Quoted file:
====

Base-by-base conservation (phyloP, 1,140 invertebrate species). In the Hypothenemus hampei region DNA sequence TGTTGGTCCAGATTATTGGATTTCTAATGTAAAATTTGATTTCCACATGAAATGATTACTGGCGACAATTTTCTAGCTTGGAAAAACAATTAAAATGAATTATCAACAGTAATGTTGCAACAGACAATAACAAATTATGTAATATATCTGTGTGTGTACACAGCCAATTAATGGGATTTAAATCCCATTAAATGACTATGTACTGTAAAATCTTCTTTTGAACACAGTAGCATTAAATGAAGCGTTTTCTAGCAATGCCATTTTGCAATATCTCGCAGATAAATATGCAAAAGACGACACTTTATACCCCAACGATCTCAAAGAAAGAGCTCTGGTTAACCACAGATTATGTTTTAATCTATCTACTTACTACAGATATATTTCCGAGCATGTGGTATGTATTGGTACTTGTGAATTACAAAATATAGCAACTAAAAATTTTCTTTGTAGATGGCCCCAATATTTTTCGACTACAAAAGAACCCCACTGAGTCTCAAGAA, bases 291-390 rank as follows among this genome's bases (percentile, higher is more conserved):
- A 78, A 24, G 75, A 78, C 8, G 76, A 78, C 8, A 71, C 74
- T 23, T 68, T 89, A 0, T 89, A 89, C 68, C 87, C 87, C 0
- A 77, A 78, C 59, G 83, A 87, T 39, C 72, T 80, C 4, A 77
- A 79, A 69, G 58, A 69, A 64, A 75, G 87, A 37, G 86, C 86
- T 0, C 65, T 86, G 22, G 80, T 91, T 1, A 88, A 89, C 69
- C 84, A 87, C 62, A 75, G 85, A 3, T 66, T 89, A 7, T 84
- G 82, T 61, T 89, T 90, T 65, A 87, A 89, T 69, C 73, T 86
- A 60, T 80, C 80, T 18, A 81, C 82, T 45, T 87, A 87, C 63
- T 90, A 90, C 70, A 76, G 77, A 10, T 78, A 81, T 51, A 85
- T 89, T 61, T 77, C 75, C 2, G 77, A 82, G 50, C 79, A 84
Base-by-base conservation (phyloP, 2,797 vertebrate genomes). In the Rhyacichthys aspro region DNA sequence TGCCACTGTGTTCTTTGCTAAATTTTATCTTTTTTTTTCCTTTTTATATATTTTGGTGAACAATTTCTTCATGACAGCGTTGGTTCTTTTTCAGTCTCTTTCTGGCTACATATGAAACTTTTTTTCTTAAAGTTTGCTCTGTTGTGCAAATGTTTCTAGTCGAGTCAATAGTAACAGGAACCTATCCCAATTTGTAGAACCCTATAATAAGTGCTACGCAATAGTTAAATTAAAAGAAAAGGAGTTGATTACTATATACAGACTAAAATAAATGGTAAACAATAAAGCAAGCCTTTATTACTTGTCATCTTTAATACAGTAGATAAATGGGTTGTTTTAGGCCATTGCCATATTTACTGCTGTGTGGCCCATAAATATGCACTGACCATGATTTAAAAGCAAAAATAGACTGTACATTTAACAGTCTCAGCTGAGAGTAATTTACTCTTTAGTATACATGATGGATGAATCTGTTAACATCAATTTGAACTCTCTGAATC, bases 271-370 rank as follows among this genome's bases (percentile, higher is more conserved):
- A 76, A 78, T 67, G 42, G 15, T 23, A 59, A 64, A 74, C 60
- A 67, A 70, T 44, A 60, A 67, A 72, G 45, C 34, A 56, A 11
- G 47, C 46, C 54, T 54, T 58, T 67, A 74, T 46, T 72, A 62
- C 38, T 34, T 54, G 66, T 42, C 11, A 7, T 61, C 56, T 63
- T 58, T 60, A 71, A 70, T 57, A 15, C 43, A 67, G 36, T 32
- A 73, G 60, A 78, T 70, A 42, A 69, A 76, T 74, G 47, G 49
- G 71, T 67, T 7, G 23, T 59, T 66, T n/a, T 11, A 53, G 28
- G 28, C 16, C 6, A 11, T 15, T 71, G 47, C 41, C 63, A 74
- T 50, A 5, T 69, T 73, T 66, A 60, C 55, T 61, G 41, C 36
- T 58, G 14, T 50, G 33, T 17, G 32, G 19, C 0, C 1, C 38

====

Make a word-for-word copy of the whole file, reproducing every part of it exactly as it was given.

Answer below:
Base-by-base conservation (phyloP, 1,140 invertebrate species). In the Hypothenemus hampei region DNA sequence TGTTGGTCCAGATTATTGGATTTCTAATGTAAAATTTGATTTCCACATGAAATGATTACTGGCGACAATTTTCTAGCTTGGAAAAACAATTAAAATGAATTATCAACAGTAATGTTGCAACAGACAATAACAAATTATGTAATATATCTGTGTGTGTACACAGCCAATTAATGGGATTTAAATCCCATTAAATGACTATGTACTGTAAAATCTTCTTTTGAACACAGTAGCATTAAATGAAGCGTTTTCTAGCAATGCCATTTTGCAATATCTCGCAGATAAATATGCAAAAGACGACACTTTATACCCCAACGATCTCAAAGAAAGAGCTCTGGTTAACCACAGATTATGTTTTAATCTATCTACTTACTACAGATATATTTCCGAGCATGTGGTATGTATTGGTACTTGTGAATTACAAAATATAGCAACTAAAAATTTTCTTTGTAGATGGCCCCAATATTTTTCGACTACAAAAGAACCCCACTGAGTCTCAAGAA, bases 291-390 rank as follows among this genome's bases (percentile, higher is more conserved):
- A 78, A 24, G 75, A 78, C 8, G 76, A 78, C 8, A 71, C 74
- T 23, T 68, T 89, A 0, T 89, A 89, C 68, C 87, C 87, C 0
- A 77, A 78, C 59, G 83, A 87, T 39, C 72, T 80, C 4, A 77
- A 79, A 69, G 58, A 69, A 64, A 75, G 87, A 37, G 86, C 86
- T 0, C 65, T 86, G 22, G 80, T 91, T 1, A 88, A 89, C 69
- C 84, A 87, C 62, A 75, G 85, A 3, T 66, T 89, A 7, T 84
- G 82, T 61, T 89, T 90, T 65, A 87, A 89, T 69, C 73, T 86
- A 60, T 80, C 80, T 18, A 81, C 82, T 45, T 87, A 87, C 63
- T 90, A 90, C 70, A 76, G 77, A 10, T 78, A 81, T 51, A 85
- T 89, T 61, T 77, C 75, C 2, G 77, A 82, G 50, C 79, A 84
Base-by-base conservation (phyloP, 2,797 vertebrate genomes). In the Rhyacichthys aspro region DNA sequence TGCCACTGTGTTCTTTGCTAAATTTTATCTTTTTTTTTCCTTTTTATATATTTTGGTGAACAATTTCTTCATGACAGCGTTGGTTCTTTTTCAGTCTCTTTCTGGCTACATATGAAACTTTTTTTCTTAAAGTTTGCTCTGTTGTGCAAATGTTTCTAGTCGAGTCAATAGTAACAGGAACCTATCCCAATTTGTAGAACCCTATAATAAGTGCTACGCAATAGTTAAATTAAAAGAAAAGGAGTTGATTACTATATACAGACTAAAATAAATGGTAAACAATAAAGCAAGCCTTTATTACTTGTCATCTTTAATACAGTAGATAAATGGGTTGTTTTAGGCCATTGCCATATTTACTGCTGTGTGGCCCATAAATATGCACTGACCATGATTTAAAAGCAAAAATAGACTGTACATTTAACAGTCTCAGCTGAGAGTAATTTACTCTTTAGTATACATGATGGATGAATCTGTTAACATCAATTTGAACTCTCTGAATC, bases 271-370 rank as follows among this genome's bases (percentile, higher is more conserved):
- A 76, A 78, T 67, G 42, G 15, T 23, A 59, A 64, A 74, C 60
- A 67, A 70, T 44, A 60, A 67, A 72, G 45, C 34, A 56, A 11
- G 47, C 46, C 54, T 54, T 58, T 67, A 74, T 46, T 72, A 62
- C 38, T 34, T 54, G 66, T 42, C 11, A 7, T 61, C 56, T 63
- T 58, T 60, A 71, A 70, T 57, A 15, C 43, A 67, G 36, T 32
- A 73, G 60, A 78, T 70, A 42, A 69, A 76, T 74, G 47, G 49
- G 71, T 67, T 7, G 23, T 59, T 66, T n/a, T 11, A 53, G 28
- G 28, C 16, C 6, A 11, T 15, T 71, G 47, C 41, C 63, A 74
- T 50, A 5, T 69, T 73, T 66, A 60, C 55, T 61, G 41, C 36
- T 58, G 14, T 50, G 33, T 17, G 32, G 19, C 0, C 1, C 38